To Jonathan Trumbull, Sr.
Head Quarters Morris Town 1st Feby 1777
I have the pleasure of yours of the 23d Jany by Majr Wyllys and thank you for your congratulations upon our late successes, which have been attended with very happy consequences, as the Enemy have remained very quiet at Brunswic and Amboy since the affair at Princetown.
I have wrote to Congress in a very pressing manner not only to send on a present supply of money, but to forward the Cheque Books and Loan Tickets with the greatest expedition.1
I most sincerely wish it were in my power to procure the immediate release of all our officers and soldiers who have been so unfortunate as to fall into the hands of our Enemies; but when the chance of war has turned the scale against us in point of numbers, what more can be done than to give those a preference who have longest endured Captivity—That I might avoid every imputation of partiality, for the officers of any particular State, I have in all my letters to Genl Howe and to Mr Loring the Commissary of Prisoners directed, that an equal proportion of officers of the Eastern and Southern States be sent out—But, without paying any regard to my request, they have given Pensylvania more than her proportion, having never discharged one of the Maryland officers taken upon Long Island—Majr Meigs and Capt. Hanchet are already released—We have no General Officer to propose for Colo. Waterbury, and if we had, Genl Thompson who was taken long before, has a preference.
If General Howe does not accede to the proposal of Congress, for giving up all the Hessian Field Officers taken at Trenton; for General Lee, Lieut. Colo. Hart and Major Wells will probably come in for their turn of exchange—You, by your return, have sent in but three Captains, and I have convinced Major Wyllys who ranks as Captain, that I cannot consent to propose him for one of those, without doing injustice to Capt. Dearbone who was taken at Quebec 31st Decr 1775 and Captains Trowbridge and Percival taken the 27th Augt last, upon Long Island—By my state of the exchange of prisoners, a Captain is still due to us. If there should be, I have desired Majr Wyllys may be accepted for him2—You mention the names of several Subalterns who were taken upon Long Island and York Islands, whose release you would wish; but there are yet eight Gentlemen taken at Quebec who have a right to a preference—I have made a proposition to General Howe, which, if he accepts, will give great relief to our prisoners—It is the establishment of an Agent to reside at New York, to see that the Prisoners are well used, and to supply them with necessaries.3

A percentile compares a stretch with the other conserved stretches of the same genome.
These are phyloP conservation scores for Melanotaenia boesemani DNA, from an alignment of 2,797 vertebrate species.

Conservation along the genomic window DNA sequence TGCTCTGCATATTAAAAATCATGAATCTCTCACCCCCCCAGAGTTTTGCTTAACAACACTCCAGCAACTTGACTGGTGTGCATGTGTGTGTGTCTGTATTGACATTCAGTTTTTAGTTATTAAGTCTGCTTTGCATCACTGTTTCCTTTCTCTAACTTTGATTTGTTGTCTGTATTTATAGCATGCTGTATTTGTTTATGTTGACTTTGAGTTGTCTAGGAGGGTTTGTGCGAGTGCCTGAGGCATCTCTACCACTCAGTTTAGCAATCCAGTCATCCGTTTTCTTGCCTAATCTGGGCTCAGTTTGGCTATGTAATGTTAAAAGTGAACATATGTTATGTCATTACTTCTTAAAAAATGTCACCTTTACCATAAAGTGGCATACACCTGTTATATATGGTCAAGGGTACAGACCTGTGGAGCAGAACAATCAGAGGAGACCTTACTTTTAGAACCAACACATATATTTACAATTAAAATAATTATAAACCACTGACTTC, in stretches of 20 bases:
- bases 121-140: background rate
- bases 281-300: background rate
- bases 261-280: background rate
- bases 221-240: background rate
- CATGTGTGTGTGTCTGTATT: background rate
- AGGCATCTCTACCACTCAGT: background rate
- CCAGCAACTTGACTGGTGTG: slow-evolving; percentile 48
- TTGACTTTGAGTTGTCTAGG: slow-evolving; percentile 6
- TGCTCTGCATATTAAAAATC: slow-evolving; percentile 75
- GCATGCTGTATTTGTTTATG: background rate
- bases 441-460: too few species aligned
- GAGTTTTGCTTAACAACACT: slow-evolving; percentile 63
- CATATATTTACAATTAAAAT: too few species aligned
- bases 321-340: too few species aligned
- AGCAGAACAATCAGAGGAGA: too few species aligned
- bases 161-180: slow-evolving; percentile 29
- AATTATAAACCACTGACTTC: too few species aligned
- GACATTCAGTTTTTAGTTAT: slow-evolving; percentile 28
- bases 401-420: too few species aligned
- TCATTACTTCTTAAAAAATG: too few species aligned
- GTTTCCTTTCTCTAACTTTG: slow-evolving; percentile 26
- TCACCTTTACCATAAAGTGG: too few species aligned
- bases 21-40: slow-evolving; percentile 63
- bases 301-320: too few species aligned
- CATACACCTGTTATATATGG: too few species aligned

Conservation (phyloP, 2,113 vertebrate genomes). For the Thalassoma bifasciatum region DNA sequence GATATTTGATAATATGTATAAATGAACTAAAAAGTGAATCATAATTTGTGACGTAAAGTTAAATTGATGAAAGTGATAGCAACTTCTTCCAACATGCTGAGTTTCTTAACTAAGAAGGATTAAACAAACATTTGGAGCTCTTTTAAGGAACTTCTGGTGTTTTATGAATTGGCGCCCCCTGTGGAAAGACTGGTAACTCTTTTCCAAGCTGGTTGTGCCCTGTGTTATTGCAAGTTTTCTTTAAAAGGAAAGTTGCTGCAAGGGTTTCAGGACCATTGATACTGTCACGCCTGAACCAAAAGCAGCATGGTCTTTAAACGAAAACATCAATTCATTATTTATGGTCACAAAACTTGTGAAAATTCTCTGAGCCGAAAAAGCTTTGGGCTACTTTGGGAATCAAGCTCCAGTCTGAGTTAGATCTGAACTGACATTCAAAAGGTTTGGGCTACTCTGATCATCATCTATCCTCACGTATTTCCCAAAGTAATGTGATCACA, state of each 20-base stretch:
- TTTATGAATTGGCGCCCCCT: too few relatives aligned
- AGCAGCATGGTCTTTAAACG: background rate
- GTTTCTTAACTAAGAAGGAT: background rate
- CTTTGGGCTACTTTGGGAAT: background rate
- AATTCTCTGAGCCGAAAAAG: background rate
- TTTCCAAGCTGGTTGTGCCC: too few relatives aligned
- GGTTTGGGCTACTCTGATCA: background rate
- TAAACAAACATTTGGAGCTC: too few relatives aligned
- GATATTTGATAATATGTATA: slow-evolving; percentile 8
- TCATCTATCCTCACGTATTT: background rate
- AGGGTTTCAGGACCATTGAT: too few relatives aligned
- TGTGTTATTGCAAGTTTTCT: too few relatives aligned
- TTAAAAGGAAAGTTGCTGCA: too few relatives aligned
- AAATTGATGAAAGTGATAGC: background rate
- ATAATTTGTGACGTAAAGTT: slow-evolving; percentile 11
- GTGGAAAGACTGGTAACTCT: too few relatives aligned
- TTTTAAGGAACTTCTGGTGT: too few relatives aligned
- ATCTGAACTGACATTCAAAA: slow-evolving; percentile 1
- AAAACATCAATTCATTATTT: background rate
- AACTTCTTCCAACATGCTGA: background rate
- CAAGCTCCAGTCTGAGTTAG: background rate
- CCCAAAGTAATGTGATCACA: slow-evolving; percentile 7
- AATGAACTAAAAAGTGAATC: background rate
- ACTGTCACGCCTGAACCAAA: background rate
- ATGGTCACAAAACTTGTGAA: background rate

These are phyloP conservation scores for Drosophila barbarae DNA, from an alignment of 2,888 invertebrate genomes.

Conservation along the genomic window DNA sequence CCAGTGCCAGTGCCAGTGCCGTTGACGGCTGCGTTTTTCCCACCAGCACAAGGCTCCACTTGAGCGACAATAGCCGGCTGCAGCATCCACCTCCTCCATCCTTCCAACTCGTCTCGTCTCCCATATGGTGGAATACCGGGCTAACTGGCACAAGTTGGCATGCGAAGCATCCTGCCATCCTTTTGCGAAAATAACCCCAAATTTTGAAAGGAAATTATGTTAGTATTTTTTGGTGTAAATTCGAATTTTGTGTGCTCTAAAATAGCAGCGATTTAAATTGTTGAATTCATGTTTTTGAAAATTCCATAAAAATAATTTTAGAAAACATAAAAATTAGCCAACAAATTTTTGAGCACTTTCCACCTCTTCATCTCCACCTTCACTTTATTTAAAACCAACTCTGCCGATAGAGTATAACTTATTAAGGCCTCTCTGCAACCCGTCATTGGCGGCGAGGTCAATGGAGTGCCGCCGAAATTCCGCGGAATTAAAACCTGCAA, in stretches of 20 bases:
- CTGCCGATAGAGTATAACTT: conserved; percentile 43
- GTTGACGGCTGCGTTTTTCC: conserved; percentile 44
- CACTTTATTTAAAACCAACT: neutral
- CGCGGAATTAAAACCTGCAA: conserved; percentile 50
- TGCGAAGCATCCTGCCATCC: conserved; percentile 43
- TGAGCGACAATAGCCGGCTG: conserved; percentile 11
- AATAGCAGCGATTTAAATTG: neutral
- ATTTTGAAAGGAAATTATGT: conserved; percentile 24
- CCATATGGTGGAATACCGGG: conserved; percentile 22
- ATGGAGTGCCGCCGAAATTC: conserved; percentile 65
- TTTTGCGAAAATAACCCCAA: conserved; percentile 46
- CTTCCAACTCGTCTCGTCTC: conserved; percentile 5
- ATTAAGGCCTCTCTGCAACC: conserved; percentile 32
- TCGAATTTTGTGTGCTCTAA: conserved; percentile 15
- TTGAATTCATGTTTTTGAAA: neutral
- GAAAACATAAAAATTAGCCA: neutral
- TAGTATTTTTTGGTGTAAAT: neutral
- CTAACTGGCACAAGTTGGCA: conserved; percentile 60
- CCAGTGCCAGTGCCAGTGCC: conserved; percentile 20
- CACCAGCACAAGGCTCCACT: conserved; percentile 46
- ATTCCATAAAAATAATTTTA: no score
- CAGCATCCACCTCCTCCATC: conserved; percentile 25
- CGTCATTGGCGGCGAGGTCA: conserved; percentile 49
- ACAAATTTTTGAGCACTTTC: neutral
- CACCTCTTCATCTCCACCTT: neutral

I should have had no objection to appointing Colo. Root to the command of a Regiment, could it possibly be raised upon the terms allowed by Congress, which is a bounty of twenty Dollars; but by your State and that of Massachusetts having given an additional bounty of 33⅓ Dollars, not a man can be raised till the eight Regiments allotted to your State are full—I have, I may say, unfortunately given seven of the additional Regiments to Gentlemen of New England,4 and I was under the strongest hopes that they, from their influence, would have soon filled their Regiments, but I cannot suppose that men will enlist, for a bounty of twenty Dollars, with them, when they can get 53⅓ from this State. I have the Honor to be with Esteem & Regard Sir your most obedient Servant
LB, Ct: Trumbull Papers; Df, DLC:GW; Varick transcript, DLC:GW.